Friday, 15 June 2018

RATHLIN ISLAND


And so to the last island on my coastal blogging journey.  With its distinctive boomerang shape, Rathlin Island has the distinction of being the only inhabited island within the jurisdiction of Northern Ireland.  The island is easily accessible from the mainland, being linked to Ballycastle by means of a ferry service for passengers and vehicles, the maximum crossing time being 40 minutes.  Most of the signs of civilisation, including a bar, accommodation and shops, are to be found next to a small west-facing harbour, the departure point for the ferries.  Among the historic sites on the island are a Kelp House, where kelp used to be stored prior to being sent to Scotland, a standing stone and the site of a Neolithic settlement, a reminder of the earliest human presence on the island between 4000 and 2500 BC. 



There is a well-known story about the Scottish king Robert the Bruce, in which he is taking refuge in a cave after being driven from Scotland by Edward I of England.  He observes a spider persevering in repeated attempts to bridge a gap with its web, and the spider’s efforts inspire him to return to Scotland to regain his crown.  As is often the case with such stories, there are a number of places where this event is claimed to have taken place, but a few years ago one of Robert’s descendents claimed that it happened on Rathlin Island.



Another notable event from history was the Rathlin Island Massacre in 1575.  At that time there was a castle on the island, and the MacDonnells of Antrim took refuge there and used it as a base for their resistance to the Enterprise of Ulster.  Their leader, Sorley Boy MacDonnell, also decided to send a host of women, children, elderly and sick to the island for safety.  However, this proved to be a bad move when Sir Francis Drake and Sir John Norreys, acting for the 1st Earl of Essex in his campaign to subdue Ulster, attacked the castle, and even went as far as seeking out the more vulnerable folk who were hiding in caves.  The result was 600 dead, including over 400 civilians.  The dead included the entire family of Sorley Boy MacDonnell, who was forced to watch helplessly from the mainland.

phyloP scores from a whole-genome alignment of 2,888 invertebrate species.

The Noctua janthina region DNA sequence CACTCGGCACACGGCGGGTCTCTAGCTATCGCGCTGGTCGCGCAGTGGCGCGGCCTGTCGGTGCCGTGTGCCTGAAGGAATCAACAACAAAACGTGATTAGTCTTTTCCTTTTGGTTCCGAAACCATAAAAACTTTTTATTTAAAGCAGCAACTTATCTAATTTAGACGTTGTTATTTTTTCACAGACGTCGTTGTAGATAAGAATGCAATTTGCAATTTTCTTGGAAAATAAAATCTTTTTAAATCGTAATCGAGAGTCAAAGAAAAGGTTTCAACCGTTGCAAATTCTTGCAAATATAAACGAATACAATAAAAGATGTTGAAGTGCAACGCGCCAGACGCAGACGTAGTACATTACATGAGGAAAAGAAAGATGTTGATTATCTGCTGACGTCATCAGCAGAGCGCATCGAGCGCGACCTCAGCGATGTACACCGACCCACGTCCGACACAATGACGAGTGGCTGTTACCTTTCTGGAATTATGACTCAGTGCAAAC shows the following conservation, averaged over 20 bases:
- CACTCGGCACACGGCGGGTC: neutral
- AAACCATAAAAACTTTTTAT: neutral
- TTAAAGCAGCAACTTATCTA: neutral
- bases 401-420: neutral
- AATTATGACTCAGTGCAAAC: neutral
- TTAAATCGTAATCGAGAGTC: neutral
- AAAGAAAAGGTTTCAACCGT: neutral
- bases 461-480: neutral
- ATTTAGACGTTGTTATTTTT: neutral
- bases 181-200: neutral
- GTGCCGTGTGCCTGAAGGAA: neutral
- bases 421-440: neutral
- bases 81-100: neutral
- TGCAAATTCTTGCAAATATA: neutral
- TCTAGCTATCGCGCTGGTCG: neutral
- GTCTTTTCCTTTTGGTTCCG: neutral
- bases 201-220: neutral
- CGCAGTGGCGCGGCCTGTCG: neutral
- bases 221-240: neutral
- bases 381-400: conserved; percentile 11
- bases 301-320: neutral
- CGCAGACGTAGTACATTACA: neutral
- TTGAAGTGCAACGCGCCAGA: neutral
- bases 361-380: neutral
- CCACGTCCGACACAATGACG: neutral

Rathlin Island had a mention on the last episode of this year’s Springwatch, when it was announced that the corncrake has returned to the island, making it the only place in Northern Ireland where the bird has been heard in recent years.  According to the island’s RSPB page, as well as the corncrake, the island is home to Northern Ireland’s only breeding pair of chough, while other birds to be found there include puffin, guillemot, kittiwake, razorbill and fulmar.


Rathlin’s liveliest week of the year comes in the first half of July when Rathlin Festival Week takes place.  For a list of events on the island follow this link.

Map of the area.

File:Church Bay - geograph.org.uk - 469318.jpg
Church Bay - geograph.org.uk - 469318. Photo by Anne Burgess, via Wikimedia Commons.


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